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EDITORIAL article

Front. Cell. Neurosci., 04 February 2020
Sec. Cellular Neurophysiology
https://doi.org/10.3389/fncel.2020.00015

Editorial: Purinergic Signaling in Health and Disease

  • 1Univ. de Bordeaux, Institut des Maladies Neurodégénératives, UMR 5293, Bordeaux, France
  • 2CNRS, Institut des Maladies Neurodégénératives, UMR 5293, Bordeaux, France
  • 3Université de Lille, Inserm, CHU, UMR-S1172, Lille Neuroscience & Cognition, Lille, France
  • 4Department of Pharmacological and Biomolecular Sciences, Università Degli Studi di Milano, Milan, Italy

Editorial on the Research Topic
Purinergic Signaling in Health and Disease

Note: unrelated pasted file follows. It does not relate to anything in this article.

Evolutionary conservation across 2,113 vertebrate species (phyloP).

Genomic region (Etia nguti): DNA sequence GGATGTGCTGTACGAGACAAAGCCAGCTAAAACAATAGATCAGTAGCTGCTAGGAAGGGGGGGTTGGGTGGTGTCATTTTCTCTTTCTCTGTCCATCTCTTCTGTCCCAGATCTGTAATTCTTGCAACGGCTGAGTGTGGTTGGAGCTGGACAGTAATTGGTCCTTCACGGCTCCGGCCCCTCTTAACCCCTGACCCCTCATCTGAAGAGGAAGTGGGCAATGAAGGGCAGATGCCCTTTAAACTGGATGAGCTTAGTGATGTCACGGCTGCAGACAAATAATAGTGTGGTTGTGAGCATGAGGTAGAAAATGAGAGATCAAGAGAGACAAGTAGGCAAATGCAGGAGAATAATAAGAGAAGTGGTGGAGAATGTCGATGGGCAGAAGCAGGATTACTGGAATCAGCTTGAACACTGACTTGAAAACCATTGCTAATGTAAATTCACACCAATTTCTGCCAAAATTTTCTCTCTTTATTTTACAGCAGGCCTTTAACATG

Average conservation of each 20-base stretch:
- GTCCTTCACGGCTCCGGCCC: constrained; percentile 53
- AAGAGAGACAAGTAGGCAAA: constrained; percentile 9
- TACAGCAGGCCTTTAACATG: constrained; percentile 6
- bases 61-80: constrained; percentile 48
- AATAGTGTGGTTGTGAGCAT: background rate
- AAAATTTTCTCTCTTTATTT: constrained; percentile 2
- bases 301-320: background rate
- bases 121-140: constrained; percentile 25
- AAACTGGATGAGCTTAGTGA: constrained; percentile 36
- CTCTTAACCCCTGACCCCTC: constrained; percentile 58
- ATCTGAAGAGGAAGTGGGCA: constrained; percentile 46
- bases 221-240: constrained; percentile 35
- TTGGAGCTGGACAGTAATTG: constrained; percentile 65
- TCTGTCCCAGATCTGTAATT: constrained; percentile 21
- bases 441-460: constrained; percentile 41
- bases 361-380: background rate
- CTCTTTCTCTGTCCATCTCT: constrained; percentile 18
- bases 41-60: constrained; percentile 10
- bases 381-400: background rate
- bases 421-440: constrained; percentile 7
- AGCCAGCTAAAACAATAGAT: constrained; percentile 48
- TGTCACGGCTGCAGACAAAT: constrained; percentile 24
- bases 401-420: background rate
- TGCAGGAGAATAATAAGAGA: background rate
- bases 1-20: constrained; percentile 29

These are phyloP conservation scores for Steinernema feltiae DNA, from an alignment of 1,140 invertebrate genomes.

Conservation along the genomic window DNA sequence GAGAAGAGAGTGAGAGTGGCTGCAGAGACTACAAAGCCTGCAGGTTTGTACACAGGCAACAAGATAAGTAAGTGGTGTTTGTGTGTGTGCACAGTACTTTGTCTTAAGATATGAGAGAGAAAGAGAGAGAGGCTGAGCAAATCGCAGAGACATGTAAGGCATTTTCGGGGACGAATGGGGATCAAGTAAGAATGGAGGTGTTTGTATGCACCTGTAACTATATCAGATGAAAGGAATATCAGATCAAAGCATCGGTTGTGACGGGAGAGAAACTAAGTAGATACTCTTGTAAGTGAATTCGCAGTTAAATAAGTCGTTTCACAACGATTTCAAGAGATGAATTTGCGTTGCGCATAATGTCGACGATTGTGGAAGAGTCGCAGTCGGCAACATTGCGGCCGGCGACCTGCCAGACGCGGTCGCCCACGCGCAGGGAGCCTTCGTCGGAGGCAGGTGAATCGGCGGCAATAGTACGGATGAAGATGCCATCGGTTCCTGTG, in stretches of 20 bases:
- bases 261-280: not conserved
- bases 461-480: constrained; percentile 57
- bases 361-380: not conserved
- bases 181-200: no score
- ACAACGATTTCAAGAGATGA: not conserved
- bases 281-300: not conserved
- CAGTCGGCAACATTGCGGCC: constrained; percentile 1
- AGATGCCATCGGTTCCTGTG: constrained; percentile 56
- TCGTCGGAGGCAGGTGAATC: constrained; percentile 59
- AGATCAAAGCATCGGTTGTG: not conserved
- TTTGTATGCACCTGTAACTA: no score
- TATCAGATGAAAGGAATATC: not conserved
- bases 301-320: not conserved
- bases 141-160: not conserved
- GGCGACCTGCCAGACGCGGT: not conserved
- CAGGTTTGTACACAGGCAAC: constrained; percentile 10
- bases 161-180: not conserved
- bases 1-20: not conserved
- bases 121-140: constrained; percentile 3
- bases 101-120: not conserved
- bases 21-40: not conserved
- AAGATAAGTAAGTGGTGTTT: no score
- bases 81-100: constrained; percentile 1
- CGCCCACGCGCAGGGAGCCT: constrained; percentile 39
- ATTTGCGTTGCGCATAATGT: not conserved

Adenosine 5′-triphosphate (ATP) is one of the most abundant molecules in living cells serving as universal energy “currency.” After slow acceptance of the concept of the release and extracellular action of ATP and its breakdown products, ADP and adenosine, purinergic signaling has been recognized as a widespread mechanism for cell-to-cell communication in living organisms. Additionally, the contribution of pyrimidine nucleotides (such as UTP and UDP) and sugar-nucleotides (i.e., UDP-glucose and UDP-galactose) have been more recently discovered. Purinergic signaling plays major physiological roles in mammalian central nervous system (CNS) such as neurotransmission, neuromodulation, communication in glial network, and between neurons and glia. The high number of signaling molecules provides the versatile basis for complex purinergic signaling through the activation of several families of receptors. G-protein coupled P1 receptors for adenosine, ionotropic P2X receptors for ATP and G-protein coupled P2Y receptors for ATP and other nucleotides are abundant and widely distributed in central neurons at pre-and post-synapse and in glial cells. Dysregulations of purinergic signals are associated with major CNS disorders including chronic pain, brain trauma ischemia, epilepsy, neurodegenerative diseases such as Alzheimer's disease (AD) or Amyotrophic lateral sclerosis (ALS) associated with neuro-inflammation as well as neuropsychiatric diseases, including depression, anxiety, and schizophrenia.